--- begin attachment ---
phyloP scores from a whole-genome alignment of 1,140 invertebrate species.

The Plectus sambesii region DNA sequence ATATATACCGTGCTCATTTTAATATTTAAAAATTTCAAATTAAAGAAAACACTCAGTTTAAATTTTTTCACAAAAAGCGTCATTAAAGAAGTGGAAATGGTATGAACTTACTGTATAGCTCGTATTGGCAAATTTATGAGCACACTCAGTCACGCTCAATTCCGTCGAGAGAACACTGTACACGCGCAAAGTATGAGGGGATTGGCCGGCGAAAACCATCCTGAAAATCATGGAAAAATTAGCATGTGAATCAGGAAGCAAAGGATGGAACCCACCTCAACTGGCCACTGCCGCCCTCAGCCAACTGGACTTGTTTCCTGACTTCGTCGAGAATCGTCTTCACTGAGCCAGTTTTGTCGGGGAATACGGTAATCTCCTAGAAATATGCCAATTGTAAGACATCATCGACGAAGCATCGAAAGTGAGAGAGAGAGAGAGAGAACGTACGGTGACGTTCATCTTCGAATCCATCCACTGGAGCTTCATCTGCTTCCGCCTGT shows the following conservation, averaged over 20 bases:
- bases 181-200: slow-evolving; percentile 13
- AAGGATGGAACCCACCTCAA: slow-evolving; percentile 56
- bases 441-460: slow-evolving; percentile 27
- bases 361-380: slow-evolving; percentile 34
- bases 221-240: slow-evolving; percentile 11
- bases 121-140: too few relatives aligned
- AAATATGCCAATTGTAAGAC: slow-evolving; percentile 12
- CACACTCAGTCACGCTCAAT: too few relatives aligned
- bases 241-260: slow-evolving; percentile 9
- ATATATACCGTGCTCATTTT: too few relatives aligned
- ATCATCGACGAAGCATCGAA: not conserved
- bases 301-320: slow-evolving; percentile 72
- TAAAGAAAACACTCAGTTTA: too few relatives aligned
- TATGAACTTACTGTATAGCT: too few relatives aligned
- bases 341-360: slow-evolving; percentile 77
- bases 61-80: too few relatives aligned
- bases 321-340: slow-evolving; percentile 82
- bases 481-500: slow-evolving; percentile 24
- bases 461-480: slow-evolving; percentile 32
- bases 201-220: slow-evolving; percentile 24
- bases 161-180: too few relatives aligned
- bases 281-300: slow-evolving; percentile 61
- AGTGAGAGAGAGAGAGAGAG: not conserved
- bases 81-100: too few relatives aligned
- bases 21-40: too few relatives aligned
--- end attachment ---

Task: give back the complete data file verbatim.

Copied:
phyloP scores from a whole-genome alignment of 1,140 invertebrate species.

The Plectus sambesii region DNA sequence ATATATACCGTGCTCATTTTAATATTTAAAAATTTCAAATTAAAGAAAACACTCAGTTTAAATTTTTTCACAAAAAGCGTCATTAAAGAAGTGGAAATGGTATGAACTTACTGTATAGCTCGTATTGGCAAATTTATGAGCACACTCAGTCACGCTCAATTCCGTCGAGAGAACACTGTACACGCGCAAAGTATGAGGGGATTGGCCGGCGAAAACCATCCTGAAAATCATGGAAAAATTAGCATGTGAATCAGGAAGCAAAGGATGGAACCCACCTCAACTGGCCACTGCCGCCCTCAGCCAACTGGACTTGTTTCCTGACTTCGTCGAGAATCGTCTTCACTGAGCCAGTTTTGTCGGGGAATACGGTAATCTCCTAGAAATATGCCAATTGTAAGACATCATCGACGAAGCATCGAAAGTGAGAGAGAGAGAGAGAGAACGTACGGTGACGTTCATCTTCGAATCCATCCACTGGAGCTTCATCTGCTTCCGCCTGT shows the following conservation, averaged over 20 bases:
- bases 181-200: slow-evolving; percentile 13
- AAGGATGGAACCCACCTCAA: slow-evolving; percentile 56
- bases 441-460: slow-evolving; percentile 27
- bases 361-380: slow-evolving; percentile 34
- bases 221-240: slow-evolving; percentile 11
- bases 121-140: too few relatives aligned
- AAATATGCCAATTGTAAGAC: slow-evolving; percentile 12
- CACACTCAGTCACGCTCAAT: too few relatives aligned
- bases 241-260: slow-evolving; percentile 9
- ATATATACCGTGCTCATTTT: too few relatives aligned
- ATCATCGACGAAGCATCGAA: not conserved
- bases 301-320: slow-evolving; percentile 72
- TAAAGAAAACACTCAGTTTA: too few relatives aligned
- TATGAACTTACTGTATAGCT: too few relatives aligned
- bases 341-360: slow-evolving; percentile 77
- bases 61-80: too few relatives aligned
- bases 321-340: slow-evolving; percentile 82
- bases 481-500: slow-evolving; percentile 24
- bases 461-480: slow-evolving; percentile 32
- bases 201-220: slow-evolving; percentile 24
- bases 161-180: too few relatives aligned
- bases 281-300: slow-evolving; percentile 61
- AGTGAGAGAGAGAGAGAGAG: not conserved
- bases 81-100: too few relatives aligned
- bases 21-40: too few relatives aligned